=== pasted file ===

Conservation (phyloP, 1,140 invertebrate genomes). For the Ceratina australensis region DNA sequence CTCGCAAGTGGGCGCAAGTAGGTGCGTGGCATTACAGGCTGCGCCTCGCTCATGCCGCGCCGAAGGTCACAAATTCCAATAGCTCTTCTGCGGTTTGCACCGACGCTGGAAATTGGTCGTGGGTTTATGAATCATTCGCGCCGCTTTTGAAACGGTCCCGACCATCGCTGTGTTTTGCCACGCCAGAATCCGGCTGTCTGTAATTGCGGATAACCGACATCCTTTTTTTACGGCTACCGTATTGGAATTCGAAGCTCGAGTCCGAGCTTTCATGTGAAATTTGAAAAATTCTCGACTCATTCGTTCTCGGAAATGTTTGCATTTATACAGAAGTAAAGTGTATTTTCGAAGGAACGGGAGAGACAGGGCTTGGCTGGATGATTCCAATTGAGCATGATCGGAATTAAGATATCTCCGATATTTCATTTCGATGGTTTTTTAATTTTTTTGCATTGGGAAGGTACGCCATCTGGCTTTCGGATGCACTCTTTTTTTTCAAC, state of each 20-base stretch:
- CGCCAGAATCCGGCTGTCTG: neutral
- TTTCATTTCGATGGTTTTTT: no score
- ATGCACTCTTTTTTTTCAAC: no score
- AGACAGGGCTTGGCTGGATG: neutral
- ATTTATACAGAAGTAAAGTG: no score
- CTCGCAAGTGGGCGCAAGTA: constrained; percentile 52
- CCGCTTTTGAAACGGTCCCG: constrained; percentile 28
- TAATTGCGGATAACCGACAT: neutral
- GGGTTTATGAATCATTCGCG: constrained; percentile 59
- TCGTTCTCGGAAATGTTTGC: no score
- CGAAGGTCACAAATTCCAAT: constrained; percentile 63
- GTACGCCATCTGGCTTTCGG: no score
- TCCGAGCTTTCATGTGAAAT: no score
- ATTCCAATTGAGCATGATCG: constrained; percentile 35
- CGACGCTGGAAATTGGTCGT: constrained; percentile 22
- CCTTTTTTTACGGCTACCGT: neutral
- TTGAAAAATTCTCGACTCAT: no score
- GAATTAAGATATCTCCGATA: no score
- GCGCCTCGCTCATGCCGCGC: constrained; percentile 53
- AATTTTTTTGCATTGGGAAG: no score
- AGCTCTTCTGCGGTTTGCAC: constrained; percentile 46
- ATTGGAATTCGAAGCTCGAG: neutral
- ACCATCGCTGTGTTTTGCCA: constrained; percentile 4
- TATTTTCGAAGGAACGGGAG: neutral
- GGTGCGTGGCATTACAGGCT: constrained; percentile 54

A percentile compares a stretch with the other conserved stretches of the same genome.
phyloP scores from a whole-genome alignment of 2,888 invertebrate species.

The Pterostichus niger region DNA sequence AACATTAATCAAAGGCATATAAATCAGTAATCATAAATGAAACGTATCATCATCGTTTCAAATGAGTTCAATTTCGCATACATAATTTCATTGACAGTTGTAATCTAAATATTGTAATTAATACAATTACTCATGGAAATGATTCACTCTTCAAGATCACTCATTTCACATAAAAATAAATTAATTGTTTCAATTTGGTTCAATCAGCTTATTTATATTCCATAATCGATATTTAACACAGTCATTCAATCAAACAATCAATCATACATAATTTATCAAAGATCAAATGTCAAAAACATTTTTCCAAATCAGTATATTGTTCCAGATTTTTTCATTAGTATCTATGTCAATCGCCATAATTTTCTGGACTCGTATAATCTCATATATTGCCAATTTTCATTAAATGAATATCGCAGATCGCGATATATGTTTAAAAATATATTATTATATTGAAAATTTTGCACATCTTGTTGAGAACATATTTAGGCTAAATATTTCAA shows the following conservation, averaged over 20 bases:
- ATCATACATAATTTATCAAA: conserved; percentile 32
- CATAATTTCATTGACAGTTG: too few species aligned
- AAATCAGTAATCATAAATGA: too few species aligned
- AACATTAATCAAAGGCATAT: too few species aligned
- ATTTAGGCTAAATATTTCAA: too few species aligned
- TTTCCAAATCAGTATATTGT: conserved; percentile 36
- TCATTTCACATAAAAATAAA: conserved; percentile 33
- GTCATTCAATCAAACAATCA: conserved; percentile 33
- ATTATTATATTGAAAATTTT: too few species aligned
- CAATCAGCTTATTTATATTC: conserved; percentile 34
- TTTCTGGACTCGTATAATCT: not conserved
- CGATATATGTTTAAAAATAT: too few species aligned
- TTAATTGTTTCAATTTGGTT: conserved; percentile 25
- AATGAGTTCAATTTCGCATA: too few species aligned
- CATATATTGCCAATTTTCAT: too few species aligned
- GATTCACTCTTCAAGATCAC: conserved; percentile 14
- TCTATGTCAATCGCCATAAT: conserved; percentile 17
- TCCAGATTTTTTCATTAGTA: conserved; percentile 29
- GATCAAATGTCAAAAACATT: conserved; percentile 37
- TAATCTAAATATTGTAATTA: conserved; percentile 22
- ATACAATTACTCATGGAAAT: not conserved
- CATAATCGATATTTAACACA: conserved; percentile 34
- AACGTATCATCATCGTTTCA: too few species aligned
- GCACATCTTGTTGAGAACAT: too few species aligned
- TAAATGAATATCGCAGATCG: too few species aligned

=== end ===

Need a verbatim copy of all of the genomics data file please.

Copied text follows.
Conservation (phyloP, 1,140 invertebrate genomes). For the Ceratina australensis region DNA sequence CTCGCAAGTGGGCGCAAGTAGGTGCGTGGCATTACAGGCTGCGCCTCGCTCATGCCGCGCCGAAGGTCACAAATTCCAATAGCTCTTCTGCGGTTTGCACCGACGCTGGAAATTGGTCGTGGGTTTATGAATCATTCGCGCCGCTTTTGAAACGGTCCCGACCATCGCTGTGTTTTGCCACGCCAGAATCCGGCTGTCTGTAATTGCGGATAACCGACATCCTTTTTTTACGGCTACCGTATTGGAATTCGAAGCTCGAGTCCGAGCTTTCATGTGAAATTTGAAAAATTCTCGACTCATTCGTTCTCGGAAATGTTTGCATTTATACAGAAGTAAAGTGTATTTTCGAAGGAACGGGAGAGACAGGGCTTGGCTGGATGATTCCAATTGAGCATGATCGGAATTAAGATATCTCCGATATTTCATTTCGATGGTTTTTTAATTTTTTTGCATTGGGAAGGTACGCCATCTGGCTTTCGGATGCACTCTTTTTTTTCAAC, state of each 20-base stretch:
- CGCCAGAATCCGGCTGTCTG: neutral
- TTTCATTTCGATGGTTTTTT: no score
- ATGCACTCTTTTTTTTCAAC: no score
- AGACAGGGCTTGGCTGGATG: neutral
- ATTTATACAGAAGTAAAGTG: no score
- CTCGCAAGTGGGCGCAAGTA: constrained; percentile 52
- CCGCTTTTGAAACGGTCCCG: constrained; percentile 28
- TAATTGCGGATAACCGACAT: neutral
- GGGTTTATGAATCATTCGCG: constrained; percentile 59
- TCGTTCTCGGAAATGTTTGC: no score
- CGAAGGTCACAAATTCCAAT: constrained; percentile 63
- GTACGCCATCTGGCTTTCGG: no score
- TCCGAGCTTTCATGTGAAAT: no score
- ATTCCAATTGAGCATGATCG: constrained; percentile 35
- CGACGCTGGAAATTGGTCGT: constrained; percentile 22
- CCTTTTTTTACGGCTACCGT: neutral
- TTGAAAAATTCTCGACTCAT: no score
- GAATTAAGATATCTCCGATA: no score
- GCGCCTCGCTCATGCCGCGC: constrained; percentile 53
- AATTTTTTTGCATTGGGAAG: no score
- AGCTCTTCTGCGGTTTGCAC: constrained; percentile 46
- ATTGGAATTCGAAGCTCGAG: neutral
- ACCATCGCTGTGTTTTGCCA: constrained; percentile 4
- TATTTTCGAAGGAACGGGAG: neutral
- GGTGCGTGGCATTACAGGCT: constrained; percentile 54

A percentile compares a stretch with the other conserved stretches of the same genome.
phyloP scores from a whole-genome alignment of 2,888 invertebrate species.

The Pterostichus niger region DNA sequence AACATTAATCAAAGGCATATAAATCAGTAATCATAAATGAAACGTATCATCATCGTTTCAAATGAGTTCAATTTCGCATACATAATTTCATTGACAGTTGTAATCTAAATATTGTAATTAATACAATTACTCATGGAAATGATTCACTCTTCAAGATCACTCATTTCACATAAAAATAAATTAATTGTTTCAATTTGGTTCAATCAGCTTATTTATATTCCATAATCGATATTTAACACAGTCATTCAATCAAACAATCAATCATACATAATTTATCAAAGATCAAATGTCAAAAACATTTTTCCAAATCAGTATATTGTTCCAGATTTTTTCATTAGTATCTATGTCAATCGCCATAATTTTCTGGACTCGTATAATCTCATATATTGCCAATTTTCATTAAATGAATATCGCAGATCGCGATATATGTTTAAAAATATATTATTATATTGAAAATTTTGCACATCTTGTTGAGAACATATTTAGGCTAAATATTTCAA shows the following conservation, averaged over 20 bases:
- ATCATACATAATTTATCAAA: conserved; percentile 32
- CATAATTTCATTGACAGTTG: too few species aligned
- AAATCAGTAATCATAAATGA: too few species aligned
- AACATTAATCAAAGGCATAT: too few species aligned
- ATTTAGGCTAAATATTTCAA: too few species aligned
- TTTCCAAATCAGTATATTGT: conserved; percentile 36
- TCATTTCACATAAAAATAAA: conserved; percentile 33
- GTCATTCAATCAAACAATCA: conserved; percentile 33
- ATTATTATATTGAAAATTTT: too few species aligned
- CAATCAGCTTATTTATATTC: conserved; percentile 34
- TTTCTGGACTCGTATAATCT: not conserved
- CGATATATGTTTAAAAATAT: too few species aligned
- TTAATTGTTTCAATTTGGTT: conserved; percentile 25
- AATGAGTTCAATTTCGCATA: too few species aligned
- CATATATTGCCAATTTTCAT: too few species aligned
- GATTCACTCTTCAAGATCAC: conserved; percentile 14
- TCTATGTCAATCGCCATAAT: conserved; percentile 17
- TCCAGATTTTTTCATTAGTA: conserved; percentile 29
- GATCAAATGTCAAAAACATT: conserved; percentile 37
- TAATCTAAATATTGTAATTA: conserved; percentile 22
- ATACAATTACTCATGGAAAT: not conserved
- CATAATCGATATTTAACACA: conserved; percentile 34
- AACGTATCATCATCGTTTCA: too few species aligned
- GCACATCTTGTTGAGAACAT: too few species aligned
- TAAATGAATATCGCAGATCG: too few species aligned